Fun Facts About the Oregon Painted Hills Unit
- Painted Hills is so named for its banded striations and colorful layers, corresponding to different geological eras.
- 35 million years ago the area was an ancient river floodplain.
- The darker, black soil is lignite and was vegetative matter. The grey layers are mudstone, siltstone and shale. And the red layers are laterite soil, formed by floodplain deposits.
- Red soils come from a more tropical period, while the yellows are from a drier and cooler time.
- The tones and colors of the layers can appear very different depending on the time of day and weather during your visit. On cloudy days the golden and yelllow tones are more prominent, and on a sunny day the reds are more vibrant.
- It is an important area for scientists who have studied 50 million years of plant and animal evolution here. John Day Fossil Beds National Monument protects one of the longest and most continuous records of evolutionary change in North America.
- The area is known for having an abundance of fossils, with a collection of 40,000 fossils including early horses, camels and rhinoceroses.
- These fossils were first discovered in the late 1800s by troops that collecting and transporting gold in the area.
- The Painted Hills of Oregon are considered one of the Seven Wonders of Oregon.
- There are over 50 species of birds, 40 species of mammals, 14 species of reptiles, 6 species of amphibians, and 10 species of fish within the three units of the monument.
- The naturally occuring mineral layers are very delicate and damage can be seen from where people have wandered off trails – don’t be one of these people!
Frequently Asked Questions
Below is a list of the most commonly asked questions from future visitors of the Painted Hills Unit of John Day.
What causes the coloration of the Oregon Painted Hills?
The area that is now high desert was once an open floodplain. The colors of the Oregon Painted Hills are the result of climate change and erosion over millions of years.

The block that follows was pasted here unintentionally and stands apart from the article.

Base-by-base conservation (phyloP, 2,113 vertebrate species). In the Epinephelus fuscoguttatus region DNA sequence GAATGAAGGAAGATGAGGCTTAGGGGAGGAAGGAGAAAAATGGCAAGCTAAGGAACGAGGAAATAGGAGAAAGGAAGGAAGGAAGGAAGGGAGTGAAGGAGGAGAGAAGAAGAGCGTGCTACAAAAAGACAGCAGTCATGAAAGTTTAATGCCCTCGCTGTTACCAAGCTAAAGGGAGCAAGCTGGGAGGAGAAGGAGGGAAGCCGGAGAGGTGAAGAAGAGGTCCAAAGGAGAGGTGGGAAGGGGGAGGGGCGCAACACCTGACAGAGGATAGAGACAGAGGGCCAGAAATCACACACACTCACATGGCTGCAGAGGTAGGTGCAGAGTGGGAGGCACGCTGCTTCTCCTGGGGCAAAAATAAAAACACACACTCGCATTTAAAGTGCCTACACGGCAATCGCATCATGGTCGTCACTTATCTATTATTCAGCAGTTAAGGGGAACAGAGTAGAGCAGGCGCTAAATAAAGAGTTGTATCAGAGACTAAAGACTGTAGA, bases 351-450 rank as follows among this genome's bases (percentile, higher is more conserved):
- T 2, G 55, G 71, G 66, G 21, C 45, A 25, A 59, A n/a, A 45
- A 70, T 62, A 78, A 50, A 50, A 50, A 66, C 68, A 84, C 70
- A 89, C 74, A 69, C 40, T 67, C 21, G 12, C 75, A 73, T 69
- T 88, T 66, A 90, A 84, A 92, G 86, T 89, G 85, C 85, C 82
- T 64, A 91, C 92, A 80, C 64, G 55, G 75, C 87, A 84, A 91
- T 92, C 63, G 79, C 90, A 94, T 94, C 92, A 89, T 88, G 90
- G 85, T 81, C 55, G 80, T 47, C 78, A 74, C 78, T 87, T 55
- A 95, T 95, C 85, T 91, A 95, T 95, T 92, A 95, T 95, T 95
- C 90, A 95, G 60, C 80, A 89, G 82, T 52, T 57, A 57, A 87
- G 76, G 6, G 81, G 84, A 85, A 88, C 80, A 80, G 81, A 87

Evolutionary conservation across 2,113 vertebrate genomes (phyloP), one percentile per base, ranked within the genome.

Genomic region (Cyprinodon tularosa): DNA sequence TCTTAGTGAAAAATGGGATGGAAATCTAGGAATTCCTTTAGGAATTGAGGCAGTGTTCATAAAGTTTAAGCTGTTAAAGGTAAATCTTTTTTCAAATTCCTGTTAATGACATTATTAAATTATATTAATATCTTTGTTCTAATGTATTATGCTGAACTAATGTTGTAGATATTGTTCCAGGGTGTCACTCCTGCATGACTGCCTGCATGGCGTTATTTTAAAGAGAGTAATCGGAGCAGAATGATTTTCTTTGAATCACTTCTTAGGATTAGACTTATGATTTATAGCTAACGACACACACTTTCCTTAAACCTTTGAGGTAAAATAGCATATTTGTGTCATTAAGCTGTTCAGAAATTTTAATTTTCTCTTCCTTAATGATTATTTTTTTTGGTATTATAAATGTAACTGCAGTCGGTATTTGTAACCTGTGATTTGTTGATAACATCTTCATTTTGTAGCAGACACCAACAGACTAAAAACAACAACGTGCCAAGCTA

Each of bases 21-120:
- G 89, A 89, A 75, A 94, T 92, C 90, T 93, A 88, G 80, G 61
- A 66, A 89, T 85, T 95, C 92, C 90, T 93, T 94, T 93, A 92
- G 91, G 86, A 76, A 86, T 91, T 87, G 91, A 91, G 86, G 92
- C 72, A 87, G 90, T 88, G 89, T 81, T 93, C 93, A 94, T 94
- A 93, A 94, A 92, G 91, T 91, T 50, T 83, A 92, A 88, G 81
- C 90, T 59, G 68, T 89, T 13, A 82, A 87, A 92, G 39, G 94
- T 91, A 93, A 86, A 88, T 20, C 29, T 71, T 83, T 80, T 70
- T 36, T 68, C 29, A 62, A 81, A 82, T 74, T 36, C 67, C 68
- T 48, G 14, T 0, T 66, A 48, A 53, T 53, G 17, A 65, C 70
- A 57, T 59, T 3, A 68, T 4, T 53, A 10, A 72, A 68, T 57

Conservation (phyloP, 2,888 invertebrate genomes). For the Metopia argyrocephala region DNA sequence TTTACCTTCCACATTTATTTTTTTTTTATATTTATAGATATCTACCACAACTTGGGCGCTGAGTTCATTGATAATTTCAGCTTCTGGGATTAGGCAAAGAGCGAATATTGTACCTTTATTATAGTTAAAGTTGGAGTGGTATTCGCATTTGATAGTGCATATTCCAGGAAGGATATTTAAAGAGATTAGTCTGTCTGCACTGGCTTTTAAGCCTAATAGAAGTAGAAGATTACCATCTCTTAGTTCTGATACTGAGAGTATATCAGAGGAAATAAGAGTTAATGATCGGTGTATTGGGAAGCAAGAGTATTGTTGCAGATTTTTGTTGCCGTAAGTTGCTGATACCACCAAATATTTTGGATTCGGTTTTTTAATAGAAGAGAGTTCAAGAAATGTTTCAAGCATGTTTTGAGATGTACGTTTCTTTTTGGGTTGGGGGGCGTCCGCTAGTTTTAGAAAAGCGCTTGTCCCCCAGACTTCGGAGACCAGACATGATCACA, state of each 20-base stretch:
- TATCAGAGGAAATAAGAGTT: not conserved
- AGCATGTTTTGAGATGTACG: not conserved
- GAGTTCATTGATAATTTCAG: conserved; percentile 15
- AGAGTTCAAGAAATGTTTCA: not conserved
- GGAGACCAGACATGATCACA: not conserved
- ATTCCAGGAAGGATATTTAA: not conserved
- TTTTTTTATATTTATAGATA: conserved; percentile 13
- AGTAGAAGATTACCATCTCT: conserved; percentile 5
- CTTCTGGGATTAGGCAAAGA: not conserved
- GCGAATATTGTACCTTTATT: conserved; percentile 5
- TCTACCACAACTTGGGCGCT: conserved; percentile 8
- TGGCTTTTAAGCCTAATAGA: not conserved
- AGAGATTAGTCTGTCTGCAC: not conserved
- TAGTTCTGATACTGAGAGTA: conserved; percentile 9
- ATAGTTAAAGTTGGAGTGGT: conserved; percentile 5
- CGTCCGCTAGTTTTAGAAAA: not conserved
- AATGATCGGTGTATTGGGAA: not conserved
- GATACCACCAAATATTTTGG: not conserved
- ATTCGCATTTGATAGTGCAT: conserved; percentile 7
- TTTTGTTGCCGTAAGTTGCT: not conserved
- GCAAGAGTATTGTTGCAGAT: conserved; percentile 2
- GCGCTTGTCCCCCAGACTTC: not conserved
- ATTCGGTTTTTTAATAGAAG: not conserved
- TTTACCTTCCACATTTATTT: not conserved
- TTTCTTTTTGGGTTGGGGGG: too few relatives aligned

How much does it cost to enter the Painted Hills Unit of John Day Fossil Beds?
There is no fee to enter any unit of the John Day Fossil Beds National Monument.
Are the Painted Hills open year-round?
Yes they are, though roads can be inaccessible following winter snowstorms.
Is the Painted Hills of Oregon a dark sky reserve?
While this remote region boasts some of the darkest skies in Oregon, the Painted Hills have yet to be named an International Dark Sky Reserve.
Photographing the Painted Hills
The Painted Hills are an incredible formation and you’ll undoubtedly want to capture some photos! While it is possible to capture some great photos nowadays with smartphones, for the best possible photos you may want to consider a few key pieces of photography gear:
- Camera: We use the Sony a7riii and have been in love with it ever since the first photo we took with it. However, for beginners you may wish to consider an entry level DSLR. This will allow you to start getting to grips with manual settings and decide whether photography is something you enjoy enough to invest in.
- Lens: The lens we use most frequently is the Sony FE 24-105mm F4 G OSS as the zoom lens allows for the most diversity. We also often use the Laowa 15mm F2 for shots that require a wider angle.
- Tripod: A tripod is essential if you are shooting in low light, at night or for any other long exposure photography. When traveling, we use the Manfrotto Be Free as it’s lightweight and easy to carry on longer hikes. For times when we require something more stable, we use the Artcise Carbon Fiber Tripod.
- Filters: A Circular Polarizing (CPL) filter (CPL) or Neutral Density (ND) filter are very useful for allowing slower shutter speeds and for cutting glare on reflective surfaces, helping to bring out the colors. The best CPL and ND filters we have found are the quartz line from Polar Pro.
Final thoughts on the Painted Hills of Oregon
If you have read this far, you hopefully don’t need any more convincing as to why the Painted Hills of Oregon are considered a national treasure by locals and distant visitors alike! This strange landscape offers a sense of history, mystery, and intrigue unlike any other place in the world, but is particularly different from the mostly green nature for which Oregon and the Pacific North West are known.
I hope you have found this travel guide to the park informative and inspiring. But, whether you did or did not, all constructive feedback is encouraged! Please leave a comment below if you have any questions, concerns, or corrections that could help us improve our guide to the Painted Hills.
Oh, and if you haven’t already queued them up, don’t forget to scroll back to the first section to open some of our other regional guides!